Calculating differential and integral: Calculating the ancient and middle ages
- Calculating differntial and integral
- Ancient and middle ages
It is often said that the calculation was invented by two great mathematicians of the seventeenth century, Newton and Leibniz. "In fact, the calculation is the product of a long evolution that has not been started or completed by Newton and Leibniz" (COURANT, 2000, p.481). Its beginning dating from the seventeenth century BC. This season has Egyptian papyri and Babylonian cuneiform tablets that tells us how those civilizations treated certain measurement problems. One of the oldest documents of the history of mathematics is the Rhind papyrus.
It is an Egyptian papyrus in 1600 BC, he was the scribe Ahmes Copilado. In this document we found some mathematical results used in Ancient Egypt, as shown by Boyer (1978):
-The volume of a square pyramid was calculated as 1/3 of the rectangular prism volume.
-The area of a circle was obtained by a square whose side is 8/9 the diameter of the circle.
These rules were accepted, but without a rigorous proof for the same as today.
[...] du, the differential sum; It has also created the symbol an elongated S to indicate the sum of all the infinitesimal areas. Showed that y dx corresponds to an area and that d y dx = y dx, presenting them with inverse of Newton and Leibniz followed different lines in the creation of calculation. Despite the controversy that continues throughout history, the use of different ways to obtain the same theory, indicates that it was two developments independes. In the discoveries of Newton and Leibniz eighteenth century, the efforts of mathematicians focused on the development and applications of calculus. [...]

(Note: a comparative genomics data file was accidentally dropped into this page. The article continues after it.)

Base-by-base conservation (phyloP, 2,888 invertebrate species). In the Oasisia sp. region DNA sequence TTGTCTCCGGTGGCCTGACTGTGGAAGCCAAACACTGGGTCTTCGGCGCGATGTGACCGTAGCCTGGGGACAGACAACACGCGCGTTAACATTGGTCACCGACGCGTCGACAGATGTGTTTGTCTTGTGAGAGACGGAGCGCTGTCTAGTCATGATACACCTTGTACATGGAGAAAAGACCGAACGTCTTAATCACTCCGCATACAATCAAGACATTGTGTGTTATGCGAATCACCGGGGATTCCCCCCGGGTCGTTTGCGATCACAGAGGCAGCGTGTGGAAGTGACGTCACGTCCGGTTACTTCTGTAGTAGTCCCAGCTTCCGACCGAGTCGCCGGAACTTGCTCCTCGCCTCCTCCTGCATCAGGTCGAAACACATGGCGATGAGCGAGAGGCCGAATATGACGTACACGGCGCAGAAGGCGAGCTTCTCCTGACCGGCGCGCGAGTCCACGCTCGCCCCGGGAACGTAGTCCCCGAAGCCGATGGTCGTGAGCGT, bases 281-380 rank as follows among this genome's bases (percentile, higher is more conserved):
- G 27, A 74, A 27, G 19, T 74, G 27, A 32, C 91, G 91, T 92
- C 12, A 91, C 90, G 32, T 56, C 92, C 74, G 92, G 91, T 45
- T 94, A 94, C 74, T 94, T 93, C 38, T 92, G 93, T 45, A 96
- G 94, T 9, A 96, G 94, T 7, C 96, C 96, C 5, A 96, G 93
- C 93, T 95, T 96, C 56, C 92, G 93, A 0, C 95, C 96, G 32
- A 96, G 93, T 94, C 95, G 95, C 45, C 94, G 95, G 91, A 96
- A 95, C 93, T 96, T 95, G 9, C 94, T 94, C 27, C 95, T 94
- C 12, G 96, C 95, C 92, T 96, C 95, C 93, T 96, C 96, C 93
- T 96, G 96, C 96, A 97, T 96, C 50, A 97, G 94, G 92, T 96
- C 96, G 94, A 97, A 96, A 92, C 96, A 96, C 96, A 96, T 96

[...] The scientific activity of the eighteenth century "focused generally in the academies, of which stood out the Paris, Berlin and St. Petersburg. The university had a minor role or no "(STRUIK p.191). Politically, it is the era of enlightened despots: Frederick the Great; Catherine the Great; Louis XV and Louis XVI, who ruled the major European states. Some of these despots around him is learned men. This pleasure was a kind of intellectual snobbery, tempered by a certain understanding of the important role that the natural sciences and applied mathematics played in the modernization of manufacturing and increasing effectiveness of military force (STRUIK p.192). [...]
[...] CALCULATING THE GREEK CIVILIZATION A significant contribution to the Greek calculation came from Eudoxus, mathematician and astronomer who lived in the fourth century BC. It was he who developed the method of exhaustion, combining the concepts of infinitesimal. If any of a quantity subtracted from a portion not less than a half of the remainder is subtracted also a part not less than a half, and so on, it eventually will reach a predetermined magnitude lower than any other of the same species (EVSE p. 419). [...]
[...] He was educated by his grandmother and his uncle's advice was studying at Cambridge in 1661. Early in his first year he bought and studied a copy of Euclid and soon after read the Clavis of Oughtred, Geometry Renato Des Cartes de Schooten, Kepler's Optics, works of Viète, and what was perhaps the most important of all for him, Arithmetica infinitorum Wallis. Furthermore, in this study we acrecentar classes that gave Barrow as "teacher Lucasian 'and Newton seen after 1663 (Boyer p.287). [...]
[...] New York: McGraw-Hill STRUIK, Dirk J. História concisa da Matemática. [...]